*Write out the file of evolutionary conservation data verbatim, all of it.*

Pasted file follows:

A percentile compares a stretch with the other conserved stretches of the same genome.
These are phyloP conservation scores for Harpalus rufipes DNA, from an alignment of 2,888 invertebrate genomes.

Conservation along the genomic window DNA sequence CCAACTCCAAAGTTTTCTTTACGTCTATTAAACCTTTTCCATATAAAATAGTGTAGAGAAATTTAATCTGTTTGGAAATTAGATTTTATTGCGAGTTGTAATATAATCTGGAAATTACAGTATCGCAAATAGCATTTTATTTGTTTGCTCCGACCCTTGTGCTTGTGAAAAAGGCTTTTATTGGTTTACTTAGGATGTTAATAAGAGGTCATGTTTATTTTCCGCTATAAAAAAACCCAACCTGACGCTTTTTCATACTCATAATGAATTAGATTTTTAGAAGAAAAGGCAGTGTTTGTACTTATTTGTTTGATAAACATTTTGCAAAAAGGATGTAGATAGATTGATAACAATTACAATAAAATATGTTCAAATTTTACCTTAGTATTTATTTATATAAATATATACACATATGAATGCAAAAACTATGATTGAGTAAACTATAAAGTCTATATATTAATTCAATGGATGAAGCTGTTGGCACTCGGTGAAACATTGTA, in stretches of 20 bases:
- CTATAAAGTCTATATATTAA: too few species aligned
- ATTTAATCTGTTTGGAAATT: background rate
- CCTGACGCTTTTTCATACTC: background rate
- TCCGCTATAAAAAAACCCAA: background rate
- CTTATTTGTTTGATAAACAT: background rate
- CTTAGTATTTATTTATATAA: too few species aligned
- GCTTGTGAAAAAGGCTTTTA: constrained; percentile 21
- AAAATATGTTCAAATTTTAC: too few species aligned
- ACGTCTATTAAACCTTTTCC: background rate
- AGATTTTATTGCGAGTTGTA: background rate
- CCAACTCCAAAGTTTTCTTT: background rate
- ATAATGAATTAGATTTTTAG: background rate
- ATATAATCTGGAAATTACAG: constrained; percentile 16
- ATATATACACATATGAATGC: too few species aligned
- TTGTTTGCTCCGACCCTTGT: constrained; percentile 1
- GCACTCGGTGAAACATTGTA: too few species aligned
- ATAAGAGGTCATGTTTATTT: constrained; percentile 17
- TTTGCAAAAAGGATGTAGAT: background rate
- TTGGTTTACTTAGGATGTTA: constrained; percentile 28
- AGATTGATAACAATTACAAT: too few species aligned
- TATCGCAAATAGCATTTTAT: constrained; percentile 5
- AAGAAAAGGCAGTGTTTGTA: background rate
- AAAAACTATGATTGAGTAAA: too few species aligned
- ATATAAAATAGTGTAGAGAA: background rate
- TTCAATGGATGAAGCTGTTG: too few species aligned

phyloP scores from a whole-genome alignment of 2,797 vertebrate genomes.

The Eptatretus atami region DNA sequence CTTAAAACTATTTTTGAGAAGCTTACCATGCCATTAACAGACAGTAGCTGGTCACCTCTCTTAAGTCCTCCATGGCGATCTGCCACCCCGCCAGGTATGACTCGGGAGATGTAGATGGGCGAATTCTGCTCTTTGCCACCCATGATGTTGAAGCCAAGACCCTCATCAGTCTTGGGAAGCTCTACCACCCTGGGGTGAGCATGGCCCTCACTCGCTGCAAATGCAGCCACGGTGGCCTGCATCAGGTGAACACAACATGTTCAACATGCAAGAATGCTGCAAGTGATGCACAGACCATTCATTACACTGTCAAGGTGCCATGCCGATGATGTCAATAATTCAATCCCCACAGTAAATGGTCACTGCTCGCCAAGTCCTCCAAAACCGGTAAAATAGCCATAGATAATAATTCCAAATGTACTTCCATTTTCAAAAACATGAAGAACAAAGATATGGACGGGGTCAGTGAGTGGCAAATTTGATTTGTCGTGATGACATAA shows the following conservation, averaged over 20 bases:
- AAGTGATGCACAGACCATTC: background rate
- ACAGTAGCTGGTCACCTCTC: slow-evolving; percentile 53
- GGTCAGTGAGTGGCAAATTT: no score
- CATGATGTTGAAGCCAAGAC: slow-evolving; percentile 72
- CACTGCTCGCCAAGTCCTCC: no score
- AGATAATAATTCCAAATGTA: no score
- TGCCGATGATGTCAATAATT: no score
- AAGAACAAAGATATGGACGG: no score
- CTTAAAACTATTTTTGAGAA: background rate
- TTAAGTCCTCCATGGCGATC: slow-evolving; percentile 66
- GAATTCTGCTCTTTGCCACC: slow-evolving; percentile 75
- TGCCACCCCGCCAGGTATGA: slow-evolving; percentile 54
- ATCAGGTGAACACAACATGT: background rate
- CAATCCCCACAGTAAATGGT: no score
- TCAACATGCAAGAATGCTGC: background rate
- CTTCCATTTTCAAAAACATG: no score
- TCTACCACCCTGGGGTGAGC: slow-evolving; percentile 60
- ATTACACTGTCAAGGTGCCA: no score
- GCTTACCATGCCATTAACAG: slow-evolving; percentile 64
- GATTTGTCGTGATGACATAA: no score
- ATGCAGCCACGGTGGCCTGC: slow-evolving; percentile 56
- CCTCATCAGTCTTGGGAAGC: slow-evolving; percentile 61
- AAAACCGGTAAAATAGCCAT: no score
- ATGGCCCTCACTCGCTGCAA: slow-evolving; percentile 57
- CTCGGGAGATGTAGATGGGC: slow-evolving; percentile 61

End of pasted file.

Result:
A percentile compares a stretch with the other conserved stretches of the same genome.
These are phyloP conservation scores for Harpalus rufipes DNA, from an alignment of 2,888 invertebrate genomes.

Conservation along the genomic window DNA sequence CCAACTCCAAAGTTTTCTTTACGTCTATTAAACCTTTTCCATATAAAATAGTGTAGAGAAATTTAATCTGTTTGGAAATTAGATTTTATTGCGAGTTGTAATATAATCTGGAAATTACAGTATCGCAAATAGCATTTTATTTGTTTGCTCCGACCCTTGTGCTTGTGAAAAAGGCTTTTATTGGTTTACTTAGGATGTTAATAAGAGGTCATGTTTATTTTCCGCTATAAAAAAACCCAACCTGACGCTTTTTCATACTCATAATGAATTAGATTTTTAGAAGAAAAGGCAGTGTTTGTACTTATTTGTTTGATAAACATTTTGCAAAAAGGATGTAGATAGATTGATAACAATTACAATAAAATATGTTCAAATTTTACCTTAGTATTTATTTATATAAATATATACACATATGAATGCAAAAACTATGATTGAGTAAACTATAAAGTCTATATATTAATTCAATGGATGAAGCTGTTGGCACTCGGTGAAACATTGTA, in stretches of 20 bases:
- CTATAAAGTCTATATATTAA: too few species aligned
- ATTTAATCTGTTTGGAAATT: background rate
- CCTGACGCTTTTTCATACTC: background rate
- TCCGCTATAAAAAAACCCAA: background rate
- CTTATTTGTTTGATAAACAT: background rate
- CTTAGTATTTATTTATATAA: too few species aligned
- GCTTGTGAAAAAGGCTTTTA: constrained; percentile 21
- AAAATATGTTCAAATTTTAC: too few species aligned
- ACGTCTATTAAACCTTTTCC: background rate
- AGATTTTATTGCGAGTTGTA: background rate
- CCAACTCCAAAGTTTTCTTT: background rate
- ATAATGAATTAGATTTTTAG: background rate
- ATATAATCTGGAAATTACAG: constrained; percentile 16
- ATATATACACATATGAATGC: too few species aligned
- TTGTTTGCTCCGACCCTTGT: constrained; percentile 1
- GCACTCGGTGAAACATTGTA: too few species aligned
- ATAAGAGGTCATGTTTATTT: constrained; percentile 17
- TTTGCAAAAAGGATGTAGAT: background rate
- TTGGTTTACTTAGGATGTTA: constrained; percentile 28
- AGATTGATAACAATTACAAT: too few species aligned
- TATCGCAAATAGCATTTTAT: constrained; percentile 5
- AAGAAAAGGCAGTGTTTGTA: background rate
- AAAAACTATGATTGAGTAAA: too few species aligned
- ATATAAAATAGTGTAGAGAA: background rate
- TTCAATGGATGAAGCTGTTG: too few species aligned

phyloP scores from a whole-genome alignment of 2,797 vertebrate genomes.

The Eptatretus atami region DNA sequence CTTAAAACTATTTTTGAGAAGCTTACCATGCCATTAACAGACAGTAGCTGGTCACCTCTCTTAAGTCCTCCATGGCGATCTGCCACCCCGCCAGGTATGACTCGGGAGATGTAGATGGGCGAATTCTGCTCTTTGCCACCCATGATGTTGAAGCCAAGACCCTCATCAGTCTTGGGAAGCTCTACCACCCTGGGGTGAGCATGGCCCTCACTCGCTGCAAATGCAGCCACGGTGGCCTGCATCAGGTGAACACAACATGTTCAACATGCAAGAATGCTGCAAGTGATGCACAGACCATTCATTACACTGTCAAGGTGCCATGCCGATGATGTCAATAATTCAATCCCCACAGTAAATGGTCACTGCTCGCCAAGTCCTCCAAAACCGGTAAAATAGCCATAGATAATAATTCCAAATGTACTTCCATTTTCAAAAACATGAAGAACAAAGATATGGACGGGGTCAGTGAGTGGCAAATTTGATTTGTCGTGATGACATAA shows the following conservation, averaged over 20 bases:
- AAGTGATGCACAGACCATTC: background rate
- ACAGTAGCTGGTCACCTCTC: slow-evolving; percentile 53
- GGTCAGTGAGTGGCAAATTT: no score
- CATGATGTTGAAGCCAAGAC: slow-evolving; percentile 72
- CACTGCTCGCCAAGTCCTCC: no score
- AGATAATAATTCCAAATGTA: no score
- TGCCGATGATGTCAATAATT: no score
- AAGAACAAAGATATGGACGG: no score
- CTTAAAACTATTTTTGAGAA: background rate
- TTAAGTCCTCCATGGCGATC: slow-evolving; percentile 66
- GAATTCTGCTCTTTGCCACC: slow-evolving; percentile 75
- TGCCACCCCGCCAGGTATGA: slow-evolving; percentile 54
- ATCAGGTGAACACAACATGT: background rate
- CAATCCCCACAGTAAATGGT: no score
- TCAACATGCAAGAATGCTGC: background rate
- CTTCCATTTTCAAAAACATG: no score
- TCTACCACCCTGGGGTGAGC: slow-evolving; percentile 60
- ATTACACTGTCAAGGTGCCA: no score
- GCTTACCATGCCATTAACAG: slow-evolving; percentile 64
- GATTTGTCGTGATGACATAA: no score
- ATGCAGCCACGGTGGCCTGC: slow-evolving; percentile 56
- CCTCATCAGTCTTGGGAAGC: slow-evolving; percentile 61
- AAAACCGGTAAAATAGCCAT: no score
- ATGGCCCTCACTCGCTGCAA: slow-evolving; percentile 57
- CTCGGGAGATGTAGATGGGC: slow-evolving; percentile 61